Kudoes to the Ekata Muscat who sincerely made all efforts to bring out the sangeethothsavam in a grand manner.
Vocalist and ukulele virtuoso Taimane Gardner was born on February 13, 1989 in Honolulu, Hawaii.
Taimane – which means “diamond” in Samoan – began playing the ukulele at age 5. At 13, while playing on the beach with local musicians, she was discovered by Hawaiian music icon Don Ho and invited to be part of his Waikiki variety show. There, she quickly became a weekly regular, attracting audiences with a mix of rock, flamenco, pop, classical and traditional Hawaiian melodies.
Under the guidance of modern ukulele master Jake Shimabukuro, Taimane further focused her style and began composing music.
In 2019, she won the “2019 Favorite Entertainer of the Year Award” from Nā Hōkū Hanohano.
British composer, singer-songwriter and guitarist Ajay Srivastav combines American Delta blues resonator and slide guitar with Indian musical forms and instruments, including tabla and tanpura. On Karmic Blues, he also uses string ensembles and bass that provide a rich tapestry of sounds, incorporating dreamy classical and Indian elements.
Karmic Blues is a fascinating amalgamation of blues and Indian folk traditions.
Tanemotion is a Korean genre-crossover band featuring a mix traditional Korean musical instruments and modern instruments. The band’s name “Tanemotion” is a composite, meaning Tan+emotion. “Tan” is a Korean word similar to “play”, especially used in playing traditional strings.
Tanemotion’s sound features jazz, pansori and Korean roots. Since 2010, they have played at rock, jazz and world music festivals.
Lineup: Yonrimog on keyboards; Sojin Kim on vocals and guitar; Seulji Kim on ajeng; So yeop Kim on piri, saenghwang (mouth organ) and taepyeongso (shawm); Hoduhk Suh on drums; and HyunSoo Kim on bass.
Canada-based Cuban singer-songwriter is known for his pop-leaning style, including catchy hooks commonly used in Spanish-language commercial productions. There are undeniable Cuban elements as well, such as Afro-Cuban percussion, Spanish-influenced guitars, intimate nueva trova poetic lyrics and song delivery. Additionally, Alex uses rich jazz harmonies.
Sublime is an acoustic effort. “Acoustic music just goes with my soul,” explains Alex. “I’m not against synths and electronics, but I’m not interested in just making a big noise and getting people to dance. I wanted the songs on this album to have some breathing space. I suggest things, leave things at a subliminal level. Every listen will tell you something else.”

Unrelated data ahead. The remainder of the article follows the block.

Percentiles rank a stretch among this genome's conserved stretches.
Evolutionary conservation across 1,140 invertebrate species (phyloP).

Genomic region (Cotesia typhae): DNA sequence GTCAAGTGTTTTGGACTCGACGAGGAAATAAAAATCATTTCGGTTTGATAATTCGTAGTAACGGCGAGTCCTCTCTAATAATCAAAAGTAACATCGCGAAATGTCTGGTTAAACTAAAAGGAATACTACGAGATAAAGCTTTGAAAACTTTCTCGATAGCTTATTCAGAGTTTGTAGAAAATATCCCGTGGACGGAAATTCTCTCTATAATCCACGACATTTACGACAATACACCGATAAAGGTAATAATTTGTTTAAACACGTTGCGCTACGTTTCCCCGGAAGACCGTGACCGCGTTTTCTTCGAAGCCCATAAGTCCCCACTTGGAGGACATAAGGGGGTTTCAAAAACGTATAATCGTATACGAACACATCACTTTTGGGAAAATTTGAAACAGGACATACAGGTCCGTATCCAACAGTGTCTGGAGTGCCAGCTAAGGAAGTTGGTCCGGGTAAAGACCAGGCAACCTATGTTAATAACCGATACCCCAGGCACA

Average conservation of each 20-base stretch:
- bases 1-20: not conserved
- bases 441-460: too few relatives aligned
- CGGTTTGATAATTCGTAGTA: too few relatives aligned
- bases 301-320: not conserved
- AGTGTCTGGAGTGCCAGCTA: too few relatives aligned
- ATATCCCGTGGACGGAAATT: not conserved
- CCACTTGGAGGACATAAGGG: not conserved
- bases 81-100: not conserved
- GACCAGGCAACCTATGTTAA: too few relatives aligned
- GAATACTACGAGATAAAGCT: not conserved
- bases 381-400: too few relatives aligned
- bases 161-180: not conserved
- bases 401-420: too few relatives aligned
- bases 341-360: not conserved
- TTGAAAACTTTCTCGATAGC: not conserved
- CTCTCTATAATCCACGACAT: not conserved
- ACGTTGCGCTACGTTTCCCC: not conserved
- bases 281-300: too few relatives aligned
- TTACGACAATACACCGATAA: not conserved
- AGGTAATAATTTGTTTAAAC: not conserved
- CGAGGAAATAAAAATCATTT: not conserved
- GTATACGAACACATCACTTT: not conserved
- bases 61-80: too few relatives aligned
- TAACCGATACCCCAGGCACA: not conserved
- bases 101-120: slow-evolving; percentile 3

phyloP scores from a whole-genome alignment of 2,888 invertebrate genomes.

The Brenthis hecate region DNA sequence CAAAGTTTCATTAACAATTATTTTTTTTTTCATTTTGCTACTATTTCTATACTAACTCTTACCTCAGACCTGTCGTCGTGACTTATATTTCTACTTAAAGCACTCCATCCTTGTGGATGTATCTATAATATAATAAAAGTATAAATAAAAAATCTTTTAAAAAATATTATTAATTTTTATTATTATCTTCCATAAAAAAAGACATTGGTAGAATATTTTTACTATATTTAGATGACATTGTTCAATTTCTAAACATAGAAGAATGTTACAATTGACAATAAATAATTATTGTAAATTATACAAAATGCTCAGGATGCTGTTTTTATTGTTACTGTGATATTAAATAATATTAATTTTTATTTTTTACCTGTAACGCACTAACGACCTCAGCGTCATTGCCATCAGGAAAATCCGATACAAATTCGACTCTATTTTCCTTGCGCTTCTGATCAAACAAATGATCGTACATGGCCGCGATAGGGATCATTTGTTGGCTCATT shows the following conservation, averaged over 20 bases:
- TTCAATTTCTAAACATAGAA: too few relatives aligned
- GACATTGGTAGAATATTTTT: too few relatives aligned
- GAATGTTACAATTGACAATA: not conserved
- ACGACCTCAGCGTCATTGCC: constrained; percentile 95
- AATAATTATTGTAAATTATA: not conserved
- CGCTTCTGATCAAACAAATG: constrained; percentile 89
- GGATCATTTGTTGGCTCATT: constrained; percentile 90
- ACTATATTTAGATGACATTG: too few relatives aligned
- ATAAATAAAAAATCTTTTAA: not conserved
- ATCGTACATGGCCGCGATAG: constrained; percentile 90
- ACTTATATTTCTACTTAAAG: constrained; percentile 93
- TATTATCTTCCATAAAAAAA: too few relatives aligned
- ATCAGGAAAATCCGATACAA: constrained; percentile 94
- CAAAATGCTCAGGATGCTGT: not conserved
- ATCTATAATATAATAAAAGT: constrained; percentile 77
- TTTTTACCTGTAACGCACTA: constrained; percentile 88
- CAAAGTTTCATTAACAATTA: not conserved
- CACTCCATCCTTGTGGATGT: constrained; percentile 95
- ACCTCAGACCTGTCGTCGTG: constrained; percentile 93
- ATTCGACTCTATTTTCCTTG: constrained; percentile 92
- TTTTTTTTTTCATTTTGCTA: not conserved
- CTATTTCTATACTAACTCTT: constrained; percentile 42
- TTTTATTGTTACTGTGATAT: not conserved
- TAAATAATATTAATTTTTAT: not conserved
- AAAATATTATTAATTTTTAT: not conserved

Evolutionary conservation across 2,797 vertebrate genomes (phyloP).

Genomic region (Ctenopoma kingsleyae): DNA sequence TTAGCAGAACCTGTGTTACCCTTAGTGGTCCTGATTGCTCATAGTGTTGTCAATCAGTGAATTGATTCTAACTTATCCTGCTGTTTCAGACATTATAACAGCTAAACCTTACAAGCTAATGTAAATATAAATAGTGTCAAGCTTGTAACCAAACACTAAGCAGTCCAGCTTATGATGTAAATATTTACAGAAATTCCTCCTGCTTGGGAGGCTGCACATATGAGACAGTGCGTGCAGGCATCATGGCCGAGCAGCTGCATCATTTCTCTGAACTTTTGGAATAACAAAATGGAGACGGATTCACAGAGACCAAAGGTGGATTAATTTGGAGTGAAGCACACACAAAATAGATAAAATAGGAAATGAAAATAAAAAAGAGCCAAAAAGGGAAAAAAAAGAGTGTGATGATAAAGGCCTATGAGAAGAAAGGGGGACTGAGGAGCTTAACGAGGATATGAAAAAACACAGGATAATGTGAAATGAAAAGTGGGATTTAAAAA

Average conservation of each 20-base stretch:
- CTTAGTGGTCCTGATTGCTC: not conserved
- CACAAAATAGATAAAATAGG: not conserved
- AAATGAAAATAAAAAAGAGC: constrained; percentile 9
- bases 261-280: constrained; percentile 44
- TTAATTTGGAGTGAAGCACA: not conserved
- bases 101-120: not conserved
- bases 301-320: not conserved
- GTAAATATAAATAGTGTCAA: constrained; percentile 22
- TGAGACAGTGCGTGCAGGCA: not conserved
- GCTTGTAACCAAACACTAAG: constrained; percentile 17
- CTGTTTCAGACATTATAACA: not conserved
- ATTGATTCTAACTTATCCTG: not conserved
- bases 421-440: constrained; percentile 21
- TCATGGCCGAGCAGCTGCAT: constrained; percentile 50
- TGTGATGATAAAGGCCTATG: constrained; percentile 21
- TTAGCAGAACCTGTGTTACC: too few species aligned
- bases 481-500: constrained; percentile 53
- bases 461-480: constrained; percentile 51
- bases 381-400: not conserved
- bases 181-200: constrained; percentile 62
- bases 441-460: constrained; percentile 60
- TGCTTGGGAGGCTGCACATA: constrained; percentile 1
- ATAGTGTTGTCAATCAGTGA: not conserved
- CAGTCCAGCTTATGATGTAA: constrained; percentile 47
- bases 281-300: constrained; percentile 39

Australian audiences were reported to be “spellbound
throughout” recent performances by Garden Quartet’s performance of music
from their debut self-titled album. Ancient Persian language and melodies are
embroidered with threads of trans-global influence – old and new. While the result
is born of improvisation, it delivers a complete soundscape, Earthy yet
ethereal. Delicate and vibrant.
relocating from Iran to Melbourne, front woman Gelareh Pour has ventured beyond
her classical training. Collaborating with experimental musicians, her
adventurous spirit found a platform to soar. Pour has dabbled in genres from
theatrical to Persian post-Rock and metal.
in 2016, Garden Quartet comprises two Iranian-born artists with two from
Melbourne. On kamancheh (4-stringed Persian spiked fiddle) and qeychak (bowed
lute), Pour plays in musical conversation with partner
Bryan O’Dwyer (drums), Mike Gallichio (electric guitar, bass and piano)
and Arman Habibi (santur and vocals). The engine room of guitar
and percussion provide solid ground for the rhythm of the santur (hammer
dulcimer) and the melodic drone of Kamancheh.
Original compositions accompany emotive poetry. In Iran, women singers cannot perform publically as soloists. In a modern diasporic setting, Pour’s Farsi vocal interpretations scale unexpected heights. On ‘I Am An Ocean’, she sings the words of Nozar Parang: Why stay in dirt with no hope? On ‘Anxiety Wars’ (lyrics by Houshang Ebtehaj: The small cage door is open but it’s a shame, The wings of my voice are broken.
As an ethnomusicologist, Pour’s instrumental practice preserves a classical tradition. As an interpreter of words, she expresses her own need to be heard on a welcoming platform.
The conversations between instruments and voice follow the improvisational tradition of her musical roots. The interplay of learned structuring and innovation captivates. Joining Pour and O’Dwyer on production, Myles Mumford shares their passion and experience over an array of musical styles.